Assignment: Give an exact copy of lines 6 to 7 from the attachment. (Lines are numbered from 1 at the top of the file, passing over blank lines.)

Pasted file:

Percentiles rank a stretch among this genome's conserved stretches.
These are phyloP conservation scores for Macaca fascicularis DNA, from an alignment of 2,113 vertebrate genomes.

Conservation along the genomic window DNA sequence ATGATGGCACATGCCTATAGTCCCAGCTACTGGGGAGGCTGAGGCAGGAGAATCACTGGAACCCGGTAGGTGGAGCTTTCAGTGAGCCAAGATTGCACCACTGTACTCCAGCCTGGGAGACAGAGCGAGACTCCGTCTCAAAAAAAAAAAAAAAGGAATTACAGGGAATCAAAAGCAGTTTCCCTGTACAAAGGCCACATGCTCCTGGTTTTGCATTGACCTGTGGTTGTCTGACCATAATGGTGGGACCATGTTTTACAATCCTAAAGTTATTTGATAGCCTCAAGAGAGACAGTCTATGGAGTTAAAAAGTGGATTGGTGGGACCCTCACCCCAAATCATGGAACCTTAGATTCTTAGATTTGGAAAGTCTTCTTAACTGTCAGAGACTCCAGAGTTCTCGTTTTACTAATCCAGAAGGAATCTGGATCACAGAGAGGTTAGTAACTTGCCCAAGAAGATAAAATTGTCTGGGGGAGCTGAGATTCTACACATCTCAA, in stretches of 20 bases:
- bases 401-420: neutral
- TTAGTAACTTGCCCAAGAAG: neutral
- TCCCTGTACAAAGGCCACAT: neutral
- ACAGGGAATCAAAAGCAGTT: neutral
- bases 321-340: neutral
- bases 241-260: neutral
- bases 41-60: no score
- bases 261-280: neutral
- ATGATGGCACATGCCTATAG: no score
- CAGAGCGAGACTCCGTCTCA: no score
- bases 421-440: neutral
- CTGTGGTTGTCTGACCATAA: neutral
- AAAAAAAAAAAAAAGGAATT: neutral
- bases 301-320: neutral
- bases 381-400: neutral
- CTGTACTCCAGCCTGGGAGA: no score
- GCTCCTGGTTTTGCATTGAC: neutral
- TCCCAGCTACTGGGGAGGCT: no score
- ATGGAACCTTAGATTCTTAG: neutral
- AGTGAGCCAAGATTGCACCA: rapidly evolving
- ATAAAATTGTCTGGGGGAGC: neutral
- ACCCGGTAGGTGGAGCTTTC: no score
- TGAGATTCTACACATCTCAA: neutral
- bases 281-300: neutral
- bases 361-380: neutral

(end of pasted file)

- TCCCTGTACAAAGGCCACAT: neutral
- ACAGGGAATCAAAAGCAGTT: neutral